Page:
How Japanese policymakers fell into a very deep hole


Iinvestor betting on tighter monetary policy from the Bank of Japan (burden) have experienced little winning over extremely low interest rates over the last three or so decades. first decision by burdenThe new governor of Ueda Kazuo was no exception. The central bank’s key policy of yield-curve control, which caps ten-year government-bond yields at 0.5% with aggressive bond-buying, was left unchanged on 28 April. instead of this, burdenPolicymakers announced a review of their monetary policy. The exercise is expected to last possibly for a year.

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It’s a bleak comedy to see bookies once again nursing burning fingers. But the policy review may be more meaningful than it appears at first glance to be a bureaucratic exercise. assess the decisions made by the report burden Since the 1990s, the Japanese economy entered a period of deflation.

The starting point should be the grim reality in which central banks find themselves. The yield-curve controls, which began in 2016, were a concession to the fact that burdenHeavy asset-buying was causing problems in the functioning of the country’s bond market, and little additional stimulus was possible. burdenThe problem is quite different now: Japanese inflation is at its highest level since the early 1980s, but even a modest increase in rates could be devastating to the economy. After decades of efforts to stimulate a stable economy, the country’s central bank is in dire straits, unable to move much in either direction.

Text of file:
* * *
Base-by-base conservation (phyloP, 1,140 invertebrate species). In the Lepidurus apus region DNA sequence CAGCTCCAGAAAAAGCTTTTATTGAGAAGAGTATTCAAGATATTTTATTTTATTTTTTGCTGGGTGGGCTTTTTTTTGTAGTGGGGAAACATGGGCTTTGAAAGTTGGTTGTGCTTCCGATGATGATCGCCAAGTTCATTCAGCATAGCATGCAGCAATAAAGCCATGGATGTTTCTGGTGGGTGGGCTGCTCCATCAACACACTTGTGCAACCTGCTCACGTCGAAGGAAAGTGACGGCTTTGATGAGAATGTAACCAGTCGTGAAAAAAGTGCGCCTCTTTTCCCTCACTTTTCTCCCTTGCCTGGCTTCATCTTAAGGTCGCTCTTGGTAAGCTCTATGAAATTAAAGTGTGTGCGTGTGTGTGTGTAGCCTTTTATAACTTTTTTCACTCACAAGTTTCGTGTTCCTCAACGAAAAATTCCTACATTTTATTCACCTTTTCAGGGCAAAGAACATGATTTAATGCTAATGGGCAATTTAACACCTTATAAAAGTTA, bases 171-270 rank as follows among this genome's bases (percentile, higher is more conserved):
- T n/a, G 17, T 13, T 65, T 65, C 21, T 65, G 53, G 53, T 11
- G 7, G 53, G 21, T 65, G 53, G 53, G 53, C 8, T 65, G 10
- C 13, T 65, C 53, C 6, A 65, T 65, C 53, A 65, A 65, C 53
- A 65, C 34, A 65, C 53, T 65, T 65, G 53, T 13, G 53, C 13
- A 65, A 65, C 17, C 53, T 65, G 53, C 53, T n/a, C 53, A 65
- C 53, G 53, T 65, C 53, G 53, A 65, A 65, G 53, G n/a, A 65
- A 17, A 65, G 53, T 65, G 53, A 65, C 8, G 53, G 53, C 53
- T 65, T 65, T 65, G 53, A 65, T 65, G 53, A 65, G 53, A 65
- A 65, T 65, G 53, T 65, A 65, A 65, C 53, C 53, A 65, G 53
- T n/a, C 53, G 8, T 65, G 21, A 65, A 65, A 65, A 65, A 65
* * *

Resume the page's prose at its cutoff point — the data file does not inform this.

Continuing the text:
To understand why, it helps to return to the source of the problem. Japan had a huge asset bubble in the late 1980s, mainly in stock and property prices. Six of the ten most valuable companies in the world call the country home. The bubble was intentionally popped with a rise in interest rates in 1989, which caused stock prices to immediately fall, and land prices continued to decline in the 1990s. Since then, Japan has been mired in what Richard Ku of the Nomura Research Institute, associated with the bank of the same name, called a “balance-sheet slump.” Firms and households focus on repaying debt rather than investing and consuming, which slows economic growth.

As a result of decades of austerity, Japanese residents have far more financial assets than debt, and do not appear to be very vulnerable to rate hikes. Instead of depositing savings in stocks, families prefer to deposit them in the bank, which now holds an impressive ¥1.1 quadrillion ($8trn), equivalent to nearly 200% of Japan’s. Gross Domestic Product, Non-financial companies hold another ¥561trn.

Around the world, homes are generally squeezed by higher rates. Japan may prove to be a beneficiary, at least in the short term. Marcel Thielient of Capital Economics, a research firm, notes that with each percentage-point increase in Japanese interest rates, households’ net interest income would increase by ¥4.7trn, or 1.5% of their annual disposable income. Coupled with a stronger currency, which will make imports cheaper into the country, it seems likely that households will enjoy the rate hike.